2020 Sessions

Symposium Sessions / Detailed Schedule

18th Annual Texas Art Fair and Symposium on Early Texas Art
April 24 – 26, 2020
DoubleTree by Hilton - Houston Greenway Plaza
6 East Greenway Plaza, Houston, TX 77046


Friday, April 24, 2020

1:30 pm

Buses Leave from conference hotel to Pre-Symposium Events - limited availability, OR attendees may provide their own transportation

2 - 3:00 pm

Pre-Symposium Tours and Events (ticketed; limited capacity)

  • Menil Drawing Institute; or
  • Houston Private Collection 

3 – 8:30pm  

Symposium Registration at DoubleTree Hotel


Start of 2020 18th CASETA Symposium 
Opening Remarks by Sarah Beth Wilson, Chair, CASETA Board of Trustees


Introduction of Panel Discussion by Judy Deaton, CASETA board member
Panel Discussion
Moderator Judy Deaton, Chief Curator, Director of Exhibitions and Collections, The Grace Museum, Abilene, with representatives from the Texas Art Fair
The State of the Texas Art Market and Coming Trends

6:30 – 8:30pm

Opening Reception
Texas Art Fair
Sponsored by Heritage Auctions, Dallas, TX


Saturday, April 25, 2020


Texas Art Fair and Symposium Registration Opens


Session I
Amy Von Lintel
Doris Alexander Endowed Distinguished Professor of Fine Arts at West Texas A&M University
Canyon, TX
Expanding Abstract Expressionism: Women Artists in Texas
This talk is based on the speaker’s book project that is in the publication process at Texas A&M University Press under the title Expanding Abstract Expressionism: Women Artists and the American West. The book, and the talk for CASETA, will explore how abstract expressionism as a movement can be rethought through the lenses of gender, geography, and media when the Texas work of painter Elaine de Kooning, sculptor Louise Nevelson, and mosaicist Jeanne Reynal are brought into focus.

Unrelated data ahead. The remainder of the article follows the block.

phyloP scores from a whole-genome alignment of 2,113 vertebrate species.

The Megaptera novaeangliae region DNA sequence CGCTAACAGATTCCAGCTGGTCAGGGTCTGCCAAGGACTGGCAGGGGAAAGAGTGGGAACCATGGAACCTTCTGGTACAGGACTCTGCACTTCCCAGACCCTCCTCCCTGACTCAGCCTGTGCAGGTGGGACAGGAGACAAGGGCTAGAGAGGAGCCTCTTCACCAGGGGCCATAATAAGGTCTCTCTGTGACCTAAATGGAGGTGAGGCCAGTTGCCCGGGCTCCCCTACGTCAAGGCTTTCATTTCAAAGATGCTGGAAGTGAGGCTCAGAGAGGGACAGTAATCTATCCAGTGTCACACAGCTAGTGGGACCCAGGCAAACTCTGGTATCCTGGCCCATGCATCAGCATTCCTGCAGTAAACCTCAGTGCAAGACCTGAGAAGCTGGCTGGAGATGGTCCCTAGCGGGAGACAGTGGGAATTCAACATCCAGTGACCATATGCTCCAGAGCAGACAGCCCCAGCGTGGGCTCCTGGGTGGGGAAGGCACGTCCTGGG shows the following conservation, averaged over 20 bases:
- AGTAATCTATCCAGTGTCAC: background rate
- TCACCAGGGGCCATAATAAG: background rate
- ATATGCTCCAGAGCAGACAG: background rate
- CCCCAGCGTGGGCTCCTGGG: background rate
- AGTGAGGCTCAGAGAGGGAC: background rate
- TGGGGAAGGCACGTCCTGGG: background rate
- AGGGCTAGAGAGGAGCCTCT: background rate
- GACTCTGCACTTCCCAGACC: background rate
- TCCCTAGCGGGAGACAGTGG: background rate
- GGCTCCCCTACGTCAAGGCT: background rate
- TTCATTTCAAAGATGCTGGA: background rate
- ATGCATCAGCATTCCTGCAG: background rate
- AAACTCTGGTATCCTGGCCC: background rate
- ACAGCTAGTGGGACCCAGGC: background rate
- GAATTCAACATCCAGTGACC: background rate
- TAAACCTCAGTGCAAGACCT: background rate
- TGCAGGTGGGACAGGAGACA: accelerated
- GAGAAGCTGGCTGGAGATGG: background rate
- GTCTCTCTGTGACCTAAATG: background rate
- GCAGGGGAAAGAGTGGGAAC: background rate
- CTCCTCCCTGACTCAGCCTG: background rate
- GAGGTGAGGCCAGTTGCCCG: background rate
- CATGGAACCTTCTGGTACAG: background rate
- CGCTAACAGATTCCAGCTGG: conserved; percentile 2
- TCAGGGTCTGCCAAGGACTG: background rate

Update on CASETA publication on Texas women artists
Making the Unknown Known: Women in Early Texas Art   


Session II  
Randy Tibbits
Independent art researcher and curator
Houston, TX
Texas Modernism(s): Houston/Dallas in the 1930s
In both Houston and Dallas during the 1930s, Modernism became the central focus for two small groups of local artists, made up mostly of youngsters, along with their forward-looking mentors: in Houston, the Cherry-McNeill Group; and the Dallas Nine (plus) up north. Though not even 250 miles apart, the approaches to Modernism of the two groups in the two cities were markedly different, and were in some respects a microcosm of the different paths to Modernism on the national level. Considering these two groups of artists together, both working in parallel to develop modern ways of art-making, demonstrates that Modernism, when it came to America, was not limited exclusively to the art centers of the East and that it was not a single thing, even in a relatively contained region such as Texas. It was, rather a liberating force that could take its disciples along markedly different routes toward the shared ideal of creating a modern art for America.


CASETA Annual Awards Presentation


Lunch Break 
(box lunches included with registration) 


Session III
Betty Moody
Owner and Director, Moody Gallery, Houston, TX
Sarah Beth Wilson
Director of Exhibitions and Curatorial Projects, Art League Houston

A Conversation: Betty Moody and Sarah Beth Wilson
Betty Moody will join Sarah Beth Wilson in a conversation about her iconic Houston gallery – celebrating its 45th anniversary in 2020. Moody Gallery is the oldest female-owned gallery in Texas and one of the longest-operating galleries in the country. Moody and Wilson will discuss a selection of the gallery’s artists over the years, including Roy Fridge, Luis Jimenez, Lucas Johnson, Jim Love, David McManaway and Arthur Turner. Moody is a long-time champion of Texas artists; her gallery has supported and established numerous artists throughout their careers, and has nurtured many collectors as they build their collections. This conversation will examine the early history and founding years of the gallery, as well as Moody’s stable of artists and experiences. 


Session IV
Eleanor Barton
Museum Curator at Rosenberg Library